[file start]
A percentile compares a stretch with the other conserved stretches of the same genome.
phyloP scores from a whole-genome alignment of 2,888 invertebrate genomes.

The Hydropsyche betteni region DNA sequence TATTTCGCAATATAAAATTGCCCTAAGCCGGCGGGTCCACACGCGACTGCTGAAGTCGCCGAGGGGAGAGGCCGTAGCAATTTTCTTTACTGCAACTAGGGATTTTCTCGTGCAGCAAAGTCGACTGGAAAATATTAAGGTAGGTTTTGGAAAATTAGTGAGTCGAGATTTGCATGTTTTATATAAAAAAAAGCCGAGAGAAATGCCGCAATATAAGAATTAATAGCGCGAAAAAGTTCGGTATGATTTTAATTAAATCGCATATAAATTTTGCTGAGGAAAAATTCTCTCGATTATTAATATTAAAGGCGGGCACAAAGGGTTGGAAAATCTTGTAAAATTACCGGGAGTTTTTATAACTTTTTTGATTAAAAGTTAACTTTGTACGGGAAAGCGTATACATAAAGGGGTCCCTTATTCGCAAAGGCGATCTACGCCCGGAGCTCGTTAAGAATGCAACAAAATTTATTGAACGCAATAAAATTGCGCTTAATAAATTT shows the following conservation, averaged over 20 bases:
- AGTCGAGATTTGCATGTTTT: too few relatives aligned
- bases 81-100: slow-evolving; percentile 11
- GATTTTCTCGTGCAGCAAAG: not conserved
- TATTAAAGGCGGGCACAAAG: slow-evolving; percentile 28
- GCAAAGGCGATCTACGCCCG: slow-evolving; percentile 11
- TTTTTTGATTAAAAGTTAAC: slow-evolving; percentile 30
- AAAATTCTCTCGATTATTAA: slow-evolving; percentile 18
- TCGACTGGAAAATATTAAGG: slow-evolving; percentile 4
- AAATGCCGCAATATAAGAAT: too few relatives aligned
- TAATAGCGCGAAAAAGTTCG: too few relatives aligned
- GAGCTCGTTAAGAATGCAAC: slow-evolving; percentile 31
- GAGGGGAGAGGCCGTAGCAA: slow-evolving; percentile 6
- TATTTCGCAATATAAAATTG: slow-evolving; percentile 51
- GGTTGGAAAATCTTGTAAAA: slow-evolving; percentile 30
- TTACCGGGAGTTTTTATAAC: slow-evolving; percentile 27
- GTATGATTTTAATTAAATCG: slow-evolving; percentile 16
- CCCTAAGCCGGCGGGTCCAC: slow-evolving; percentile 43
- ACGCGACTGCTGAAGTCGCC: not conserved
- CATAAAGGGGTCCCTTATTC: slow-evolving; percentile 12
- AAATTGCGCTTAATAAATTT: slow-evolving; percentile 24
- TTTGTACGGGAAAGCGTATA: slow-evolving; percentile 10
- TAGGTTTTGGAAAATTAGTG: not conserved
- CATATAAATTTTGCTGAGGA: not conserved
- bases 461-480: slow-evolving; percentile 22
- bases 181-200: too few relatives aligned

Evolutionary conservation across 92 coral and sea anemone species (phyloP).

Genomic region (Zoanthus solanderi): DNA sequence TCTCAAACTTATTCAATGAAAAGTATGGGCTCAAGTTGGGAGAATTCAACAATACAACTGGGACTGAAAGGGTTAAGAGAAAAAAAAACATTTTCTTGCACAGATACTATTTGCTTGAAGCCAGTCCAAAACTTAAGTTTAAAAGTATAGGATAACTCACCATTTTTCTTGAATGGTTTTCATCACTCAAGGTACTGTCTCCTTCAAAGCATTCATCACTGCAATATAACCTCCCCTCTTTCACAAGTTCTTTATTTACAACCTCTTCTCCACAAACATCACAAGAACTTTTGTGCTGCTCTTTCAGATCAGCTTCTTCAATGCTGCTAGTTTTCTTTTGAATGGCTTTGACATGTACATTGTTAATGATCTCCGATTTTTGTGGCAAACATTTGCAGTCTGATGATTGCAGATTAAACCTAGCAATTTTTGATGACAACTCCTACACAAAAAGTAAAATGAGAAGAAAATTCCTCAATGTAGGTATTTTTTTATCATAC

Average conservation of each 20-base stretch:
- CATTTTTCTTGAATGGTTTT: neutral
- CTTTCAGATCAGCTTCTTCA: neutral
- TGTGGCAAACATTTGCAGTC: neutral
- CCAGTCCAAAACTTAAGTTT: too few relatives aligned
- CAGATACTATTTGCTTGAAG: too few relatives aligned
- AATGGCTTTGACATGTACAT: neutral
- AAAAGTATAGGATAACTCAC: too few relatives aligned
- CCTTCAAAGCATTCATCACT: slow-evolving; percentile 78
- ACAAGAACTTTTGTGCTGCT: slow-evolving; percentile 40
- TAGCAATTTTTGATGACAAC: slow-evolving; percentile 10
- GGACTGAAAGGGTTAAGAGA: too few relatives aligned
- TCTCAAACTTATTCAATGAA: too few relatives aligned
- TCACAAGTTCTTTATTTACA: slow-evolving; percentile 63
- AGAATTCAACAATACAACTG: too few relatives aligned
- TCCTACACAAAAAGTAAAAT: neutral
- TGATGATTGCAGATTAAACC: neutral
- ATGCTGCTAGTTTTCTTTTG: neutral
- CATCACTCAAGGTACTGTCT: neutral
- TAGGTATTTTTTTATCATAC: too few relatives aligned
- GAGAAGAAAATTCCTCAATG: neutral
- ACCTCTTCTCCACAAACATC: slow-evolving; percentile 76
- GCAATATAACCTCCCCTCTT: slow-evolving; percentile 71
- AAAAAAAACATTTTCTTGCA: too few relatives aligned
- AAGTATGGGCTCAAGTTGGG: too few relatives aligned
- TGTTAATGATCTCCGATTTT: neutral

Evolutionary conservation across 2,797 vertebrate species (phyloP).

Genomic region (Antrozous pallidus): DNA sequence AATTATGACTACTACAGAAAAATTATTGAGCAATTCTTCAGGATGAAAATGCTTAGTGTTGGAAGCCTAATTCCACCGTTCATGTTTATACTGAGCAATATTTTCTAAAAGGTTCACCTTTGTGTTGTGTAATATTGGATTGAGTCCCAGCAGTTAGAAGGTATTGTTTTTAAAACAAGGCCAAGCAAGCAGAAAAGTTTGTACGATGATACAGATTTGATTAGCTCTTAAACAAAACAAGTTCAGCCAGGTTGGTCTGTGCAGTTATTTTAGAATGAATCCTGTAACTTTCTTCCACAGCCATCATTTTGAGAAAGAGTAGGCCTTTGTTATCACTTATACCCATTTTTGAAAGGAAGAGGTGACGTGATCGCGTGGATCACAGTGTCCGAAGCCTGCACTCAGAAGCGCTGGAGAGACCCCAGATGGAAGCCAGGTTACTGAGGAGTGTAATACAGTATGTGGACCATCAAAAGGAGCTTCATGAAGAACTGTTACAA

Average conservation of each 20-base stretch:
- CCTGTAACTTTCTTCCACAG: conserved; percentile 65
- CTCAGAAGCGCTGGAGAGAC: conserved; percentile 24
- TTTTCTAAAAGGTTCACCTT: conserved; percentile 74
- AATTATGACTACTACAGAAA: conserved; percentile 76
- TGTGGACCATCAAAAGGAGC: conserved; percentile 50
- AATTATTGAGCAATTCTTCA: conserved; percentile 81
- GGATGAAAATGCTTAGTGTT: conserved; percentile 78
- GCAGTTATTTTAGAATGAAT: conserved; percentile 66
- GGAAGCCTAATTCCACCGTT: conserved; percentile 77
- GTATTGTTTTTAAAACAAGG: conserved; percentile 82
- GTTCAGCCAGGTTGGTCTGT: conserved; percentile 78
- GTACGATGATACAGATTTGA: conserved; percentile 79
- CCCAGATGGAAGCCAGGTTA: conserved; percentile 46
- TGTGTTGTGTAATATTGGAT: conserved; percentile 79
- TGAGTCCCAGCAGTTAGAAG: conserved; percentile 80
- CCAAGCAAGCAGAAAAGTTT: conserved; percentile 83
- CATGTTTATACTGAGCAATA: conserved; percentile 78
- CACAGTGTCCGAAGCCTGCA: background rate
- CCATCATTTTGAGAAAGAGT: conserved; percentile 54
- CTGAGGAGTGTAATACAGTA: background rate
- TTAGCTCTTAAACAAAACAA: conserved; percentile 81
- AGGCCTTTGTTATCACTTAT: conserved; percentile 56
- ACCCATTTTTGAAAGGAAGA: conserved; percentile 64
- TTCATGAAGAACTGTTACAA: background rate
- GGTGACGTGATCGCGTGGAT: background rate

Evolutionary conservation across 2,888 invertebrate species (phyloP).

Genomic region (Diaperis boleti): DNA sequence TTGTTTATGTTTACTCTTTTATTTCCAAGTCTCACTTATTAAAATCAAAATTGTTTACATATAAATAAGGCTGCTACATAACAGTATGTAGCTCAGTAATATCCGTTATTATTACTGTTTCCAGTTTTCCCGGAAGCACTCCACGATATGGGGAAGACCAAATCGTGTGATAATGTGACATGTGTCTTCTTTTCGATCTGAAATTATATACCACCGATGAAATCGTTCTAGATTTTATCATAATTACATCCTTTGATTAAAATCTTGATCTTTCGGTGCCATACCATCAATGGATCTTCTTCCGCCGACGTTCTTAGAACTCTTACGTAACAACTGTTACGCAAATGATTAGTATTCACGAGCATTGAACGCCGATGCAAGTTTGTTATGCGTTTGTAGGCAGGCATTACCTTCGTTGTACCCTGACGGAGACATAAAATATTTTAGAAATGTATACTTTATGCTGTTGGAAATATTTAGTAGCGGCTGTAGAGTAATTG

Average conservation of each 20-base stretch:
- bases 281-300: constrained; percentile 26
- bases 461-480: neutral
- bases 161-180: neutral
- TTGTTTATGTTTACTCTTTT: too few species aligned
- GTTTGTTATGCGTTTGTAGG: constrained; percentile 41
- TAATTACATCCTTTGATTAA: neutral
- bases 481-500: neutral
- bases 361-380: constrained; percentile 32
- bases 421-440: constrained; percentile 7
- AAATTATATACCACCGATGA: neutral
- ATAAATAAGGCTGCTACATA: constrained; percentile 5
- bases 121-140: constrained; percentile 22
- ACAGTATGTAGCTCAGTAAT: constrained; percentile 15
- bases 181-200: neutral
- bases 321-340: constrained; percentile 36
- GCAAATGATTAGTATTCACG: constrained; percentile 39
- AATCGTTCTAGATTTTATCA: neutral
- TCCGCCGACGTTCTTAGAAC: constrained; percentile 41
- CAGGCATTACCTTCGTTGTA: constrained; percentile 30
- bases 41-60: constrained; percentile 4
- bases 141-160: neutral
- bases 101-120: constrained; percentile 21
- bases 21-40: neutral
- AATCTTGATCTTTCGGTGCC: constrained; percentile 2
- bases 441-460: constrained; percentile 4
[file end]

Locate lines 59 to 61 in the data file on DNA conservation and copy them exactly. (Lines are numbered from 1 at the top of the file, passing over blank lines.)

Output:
Average conservation of each 20-base stretch:
- CCTGTAACTTTCTTCCACAG: conserved; percentile 65
- CTCAGAAGCGCTGGAGAGAC: conserved; percentile 24